Photo by kqedquest

Clinical Trials, History, Immunology, Infectious Disease, Research

Stanford scientists strive to solve centuries-old puzzle: Why are young children so vulnerable to disease?

Stanford scientists strive to solve centuries-old puzzle: Why are young children so vulnerable to disease?

512px-Gabriël_Metsu_-_The_Sick_Child_-_WGA15091

Several months ago, Stanford immunologist Mark Davis, PhD, went for a stroll in Union Cemetery in Redwood City, Calif. (not far from the Stanford campus). Graves there date from the Civil War-era and Davis, who’s currently immersed in a study of childhood immunity, was intrigued.

“In the early years, you see entire families — mom, dad, and then a whole bunch of children’s headstones,” Davis told me. “It really brought home to me how differently we live now that we just take for granted a kid will survive and grow up.”

Vaccines arrived and childhood survival rates soared. Yet young children remain much more vulnerable to infectious diseases than adults. Why?

Davis and his team think vaccines trigger a set of changes that strengthens children’s immune systems — allowing them to ward off diseases they haven’t even heard of before. That’s why the researchers are conducting a group of studies, all focused on revealing new details about the immune system’s response to the flu vaccine. They need participants, particularly young children who have never received a flu vaccine before. They also need older children and twins. All participants will receive a licensed flu vaccine that will help protect from influenza this coming winter.

Davis and colleagues plan to investigate the children’s development of two types of immune cells — memory T and B cells — that are specialized to recognize certain foreign invaders. Interestingly, adults have T cells that spot diseases they’ve never been exposed to, such as HIV, Davis said. Yet newborns lack these specialized cells, leaving them vulnerable to infection.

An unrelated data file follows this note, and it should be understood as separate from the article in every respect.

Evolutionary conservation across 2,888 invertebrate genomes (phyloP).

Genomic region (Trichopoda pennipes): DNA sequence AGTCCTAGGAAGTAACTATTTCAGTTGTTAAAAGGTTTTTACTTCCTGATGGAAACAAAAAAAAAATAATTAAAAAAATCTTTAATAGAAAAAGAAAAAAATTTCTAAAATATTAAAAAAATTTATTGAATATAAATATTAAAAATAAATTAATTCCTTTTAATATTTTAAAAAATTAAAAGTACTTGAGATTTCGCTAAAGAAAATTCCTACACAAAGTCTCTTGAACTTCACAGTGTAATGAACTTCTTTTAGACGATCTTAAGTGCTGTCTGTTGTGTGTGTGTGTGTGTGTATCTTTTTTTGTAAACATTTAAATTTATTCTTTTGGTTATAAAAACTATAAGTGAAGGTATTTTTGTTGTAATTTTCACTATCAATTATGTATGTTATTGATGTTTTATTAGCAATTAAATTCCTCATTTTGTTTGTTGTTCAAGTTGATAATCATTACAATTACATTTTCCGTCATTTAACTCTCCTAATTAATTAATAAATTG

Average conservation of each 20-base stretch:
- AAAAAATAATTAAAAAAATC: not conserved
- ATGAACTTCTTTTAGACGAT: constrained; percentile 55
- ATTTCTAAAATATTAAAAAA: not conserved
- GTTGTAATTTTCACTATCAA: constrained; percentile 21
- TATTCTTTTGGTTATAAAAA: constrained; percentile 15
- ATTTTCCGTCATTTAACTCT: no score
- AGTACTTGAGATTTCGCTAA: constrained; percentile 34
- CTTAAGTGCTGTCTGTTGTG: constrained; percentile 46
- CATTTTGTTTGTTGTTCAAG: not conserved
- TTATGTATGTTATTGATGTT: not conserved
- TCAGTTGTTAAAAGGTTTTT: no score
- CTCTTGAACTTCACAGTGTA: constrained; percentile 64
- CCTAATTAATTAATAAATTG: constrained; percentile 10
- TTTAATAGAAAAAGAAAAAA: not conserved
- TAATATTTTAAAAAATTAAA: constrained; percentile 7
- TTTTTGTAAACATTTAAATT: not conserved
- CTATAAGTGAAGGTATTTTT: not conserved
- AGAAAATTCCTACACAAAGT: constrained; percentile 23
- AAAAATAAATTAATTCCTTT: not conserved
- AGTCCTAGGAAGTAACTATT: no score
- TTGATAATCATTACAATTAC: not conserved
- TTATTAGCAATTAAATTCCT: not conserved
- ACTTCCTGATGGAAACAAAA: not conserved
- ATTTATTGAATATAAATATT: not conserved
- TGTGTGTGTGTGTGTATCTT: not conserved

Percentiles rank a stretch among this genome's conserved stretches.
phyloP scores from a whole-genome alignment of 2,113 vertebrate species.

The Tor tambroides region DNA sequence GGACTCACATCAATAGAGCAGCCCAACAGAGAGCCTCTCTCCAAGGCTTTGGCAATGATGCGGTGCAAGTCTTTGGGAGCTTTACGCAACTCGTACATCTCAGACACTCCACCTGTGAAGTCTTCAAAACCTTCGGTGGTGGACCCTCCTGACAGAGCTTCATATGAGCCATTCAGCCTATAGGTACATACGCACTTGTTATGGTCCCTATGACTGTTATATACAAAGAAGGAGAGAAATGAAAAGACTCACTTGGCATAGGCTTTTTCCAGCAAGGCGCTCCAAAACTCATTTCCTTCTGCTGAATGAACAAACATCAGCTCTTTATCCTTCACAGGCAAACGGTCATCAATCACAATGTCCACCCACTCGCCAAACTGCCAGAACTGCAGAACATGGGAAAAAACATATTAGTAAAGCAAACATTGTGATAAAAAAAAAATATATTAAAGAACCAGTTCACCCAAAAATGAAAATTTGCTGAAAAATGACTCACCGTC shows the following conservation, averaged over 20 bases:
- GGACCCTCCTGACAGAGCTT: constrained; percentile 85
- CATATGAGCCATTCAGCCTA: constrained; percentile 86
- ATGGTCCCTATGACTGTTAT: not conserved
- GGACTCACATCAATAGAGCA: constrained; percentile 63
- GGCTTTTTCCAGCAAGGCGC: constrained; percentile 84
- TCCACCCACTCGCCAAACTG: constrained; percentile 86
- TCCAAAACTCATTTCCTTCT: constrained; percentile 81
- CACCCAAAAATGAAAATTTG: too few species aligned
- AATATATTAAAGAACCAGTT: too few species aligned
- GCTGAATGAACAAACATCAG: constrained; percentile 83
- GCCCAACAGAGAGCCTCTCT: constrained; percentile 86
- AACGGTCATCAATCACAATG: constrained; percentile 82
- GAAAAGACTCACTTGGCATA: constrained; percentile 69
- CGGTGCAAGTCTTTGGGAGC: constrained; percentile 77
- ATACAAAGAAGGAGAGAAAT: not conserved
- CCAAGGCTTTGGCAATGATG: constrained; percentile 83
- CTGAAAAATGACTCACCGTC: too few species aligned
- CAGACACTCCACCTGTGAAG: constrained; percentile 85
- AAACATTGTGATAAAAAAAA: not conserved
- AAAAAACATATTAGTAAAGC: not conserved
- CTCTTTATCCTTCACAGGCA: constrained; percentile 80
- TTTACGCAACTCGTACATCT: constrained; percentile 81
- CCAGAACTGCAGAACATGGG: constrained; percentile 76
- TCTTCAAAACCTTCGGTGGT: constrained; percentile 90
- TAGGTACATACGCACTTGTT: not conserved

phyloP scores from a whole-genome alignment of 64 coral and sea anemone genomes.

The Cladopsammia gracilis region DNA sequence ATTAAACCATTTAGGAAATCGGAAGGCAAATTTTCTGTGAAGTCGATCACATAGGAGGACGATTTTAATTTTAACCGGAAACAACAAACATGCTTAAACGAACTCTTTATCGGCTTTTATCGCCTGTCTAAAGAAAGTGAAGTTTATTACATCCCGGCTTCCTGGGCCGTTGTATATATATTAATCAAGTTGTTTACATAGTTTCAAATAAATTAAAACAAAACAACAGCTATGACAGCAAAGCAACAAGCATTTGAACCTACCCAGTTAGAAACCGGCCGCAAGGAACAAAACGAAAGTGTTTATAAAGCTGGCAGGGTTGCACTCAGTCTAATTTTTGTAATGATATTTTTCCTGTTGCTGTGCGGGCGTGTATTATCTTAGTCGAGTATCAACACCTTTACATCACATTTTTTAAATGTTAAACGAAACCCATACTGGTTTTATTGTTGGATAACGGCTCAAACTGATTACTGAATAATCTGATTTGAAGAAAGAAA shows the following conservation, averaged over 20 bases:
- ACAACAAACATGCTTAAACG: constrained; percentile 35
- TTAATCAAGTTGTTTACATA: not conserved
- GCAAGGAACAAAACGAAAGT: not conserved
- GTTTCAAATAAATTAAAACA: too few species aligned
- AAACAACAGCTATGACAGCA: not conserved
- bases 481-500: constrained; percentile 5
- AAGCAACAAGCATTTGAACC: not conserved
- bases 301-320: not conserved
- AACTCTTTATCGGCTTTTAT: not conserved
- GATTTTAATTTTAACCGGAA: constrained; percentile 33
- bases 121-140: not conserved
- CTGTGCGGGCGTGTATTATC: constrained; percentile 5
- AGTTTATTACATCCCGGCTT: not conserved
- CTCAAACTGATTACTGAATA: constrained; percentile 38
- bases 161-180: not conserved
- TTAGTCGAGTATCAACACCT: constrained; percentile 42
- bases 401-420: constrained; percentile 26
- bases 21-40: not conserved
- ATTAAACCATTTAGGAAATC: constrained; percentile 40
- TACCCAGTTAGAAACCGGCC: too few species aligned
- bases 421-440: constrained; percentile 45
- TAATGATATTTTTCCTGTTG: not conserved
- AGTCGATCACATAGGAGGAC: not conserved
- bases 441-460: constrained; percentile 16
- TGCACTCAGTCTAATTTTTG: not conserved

“Somewhere between birth and adulthood we see the appearance of these memory T cells without having the particular disease,” Davis said. “It’s a real puzzle.”

Davis suspects that routine vaccines and infections may spur the development in children of a broad spectrum of memory T cells, ones that recognize all sorts of diseases. One study plans to follow children for several years, perhaps revealing how, and when, the children develop a full compliment of these memory T cells, Davis told me.

The studies are possible thanks to the development of new analytical techniques, according to virologist and immunologist Harry Greenberg, MD, who is working with Davis on the influenza studies.

“We’ve been studying influenza for half a century, but these new assays developed in the last five years offer hope we can develop better ways of protecting more people,” Greenberg told me.

More information about the flu vaccine studies and the Stanford-LPCH Vaccine Program is available here or (650) 498-7284.

Becky Bach is a proud graduate of the UC Santa Cruz Science Communication Program (go Banana Slugs!) and a science-writing intern at the Office of Communications and Public Affairs.

Previously: Q&A about enterovirus-D68 with Stanford/Packard infectious disease expert, Gut bacteria may influence effectiveness of flu vaccine and Side effects of childhood vaccines are extremely rare, new study finds
Photo by Gabriel Metsu